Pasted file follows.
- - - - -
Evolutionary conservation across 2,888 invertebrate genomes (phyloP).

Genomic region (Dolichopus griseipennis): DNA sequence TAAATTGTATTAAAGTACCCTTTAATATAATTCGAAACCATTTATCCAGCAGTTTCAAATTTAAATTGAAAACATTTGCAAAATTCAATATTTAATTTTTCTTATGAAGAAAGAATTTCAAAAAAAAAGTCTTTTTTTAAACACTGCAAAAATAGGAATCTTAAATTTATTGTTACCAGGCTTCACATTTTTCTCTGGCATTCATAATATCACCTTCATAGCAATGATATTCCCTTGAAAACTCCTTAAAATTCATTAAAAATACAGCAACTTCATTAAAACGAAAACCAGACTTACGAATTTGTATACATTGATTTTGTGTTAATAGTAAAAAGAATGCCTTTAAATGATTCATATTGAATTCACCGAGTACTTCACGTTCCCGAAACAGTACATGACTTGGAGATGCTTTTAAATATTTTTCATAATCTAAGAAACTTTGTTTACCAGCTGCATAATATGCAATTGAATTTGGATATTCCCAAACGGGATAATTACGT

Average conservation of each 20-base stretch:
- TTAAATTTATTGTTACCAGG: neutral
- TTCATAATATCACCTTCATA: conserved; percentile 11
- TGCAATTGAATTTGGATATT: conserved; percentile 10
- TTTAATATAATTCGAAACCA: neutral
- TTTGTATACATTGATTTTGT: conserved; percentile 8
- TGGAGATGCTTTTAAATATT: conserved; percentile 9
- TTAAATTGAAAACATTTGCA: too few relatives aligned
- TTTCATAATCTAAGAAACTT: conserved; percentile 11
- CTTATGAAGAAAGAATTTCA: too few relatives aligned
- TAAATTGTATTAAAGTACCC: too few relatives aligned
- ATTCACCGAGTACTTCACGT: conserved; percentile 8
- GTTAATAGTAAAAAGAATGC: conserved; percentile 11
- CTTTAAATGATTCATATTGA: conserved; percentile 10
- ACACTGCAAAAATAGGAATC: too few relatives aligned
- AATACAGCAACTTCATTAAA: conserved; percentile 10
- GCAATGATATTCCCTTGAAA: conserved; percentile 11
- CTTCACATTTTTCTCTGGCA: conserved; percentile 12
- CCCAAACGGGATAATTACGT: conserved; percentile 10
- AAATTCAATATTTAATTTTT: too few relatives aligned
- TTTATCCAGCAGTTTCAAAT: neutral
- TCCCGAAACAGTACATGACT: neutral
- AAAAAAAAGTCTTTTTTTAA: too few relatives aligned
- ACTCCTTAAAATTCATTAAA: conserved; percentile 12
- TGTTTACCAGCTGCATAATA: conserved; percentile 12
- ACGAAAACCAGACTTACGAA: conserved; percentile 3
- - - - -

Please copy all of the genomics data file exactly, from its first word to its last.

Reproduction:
Evolutionary conservation across 2,888 invertebrate genomes (phyloP).

Genomic region (Dolichopus griseipennis): DNA sequence TAAATTGTATTAAAGTACCCTTTAATATAATTCGAAACCATTTATCCAGCAGTTTCAAATTTAAATTGAAAACATTTGCAAAATTCAATATTTAATTTTTCTTATGAAGAAAGAATTTCAAAAAAAAAGTCTTTTTTTAAACACTGCAAAAATAGGAATCTTAAATTTATTGTTACCAGGCTTCACATTTTTCTCTGGCATTCATAATATCACCTTCATAGCAATGATATTCCCTTGAAAACTCCTTAAAATTCATTAAAAATACAGCAACTTCATTAAAACGAAAACCAGACTTACGAATTTGTATACATTGATTTTGTGTTAATAGTAAAAAGAATGCCTTTAAATGATTCATATTGAATTCACCGAGTACTTCACGTTCCCGAAACAGTACATGACTTGGAGATGCTTTTAAATATTTTTCATAATCTAAGAAACTTTGTTTACCAGCTGCATAATATGCAATTGAATTTGGATATTCCCAAACGGGATAATTACGT

Average conservation of each 20-base stretch:
- TTAAATTTATTGTTACCAGG: neutral
- TTCATAATATCACCTTCATA: conserved; percentile 11
- TGCAATTGAATTTGGATATT: conserved; percentile 10
- TTTAATATAATTCGAAACCA: neutral
- TTTGTATACATTGATTTTGT: conserved; percentile 8
- TGGAGATGCTTTTAAATATT: conserved; percentile 9
- TTAAATTGAAAACATTTGCA: too few relatives aligned
- TTTCATAATCTAAGAAACTT: conserved; percentile 11
- CTTATGAAGAAAGAATTTCA: too few relatives aligned
- TAAATTGTATTAAAGTACCC: too few relatives aligned
- ATTCACCGAGTACTTCACGT: conserved; percentile 8
- GTTAATAGTAAAAAGAATGC: conserved; percentile 11
- CTTTAAATGATTCATATTGA: conserved; percentile 10
- ACACTGCAAAAATAGGAATC: too few relatives aligned
- AATACAGCAACTTCATTAAA: conserved; percentile 10
- GCAATGATATTCCCTTGAAA: conserved; percentile 11
- CTTCACATTTTTCTCTGGCA: conserved; percentile 12
- CCCAAACGGGATAATTACGT: conserved; percentile 10
- AAATTCAATATTTAATTTTT: too few relatives aligned
- TTTATCCAGCAGTTTCAAAT: neutral
- TCCCGAAACAGTACATGACT: neutral
- AAAAAAAAGTCTTTTTTTAA: too few relatives aligned
- ACTCCTTAAAATTCATTAAA: conserved; percentile 12
- TGTTTACCAGCTGCATAATA: conserved; percentile 12
- ACGAAAACCAGACTTACGAA: conserved; percentile 3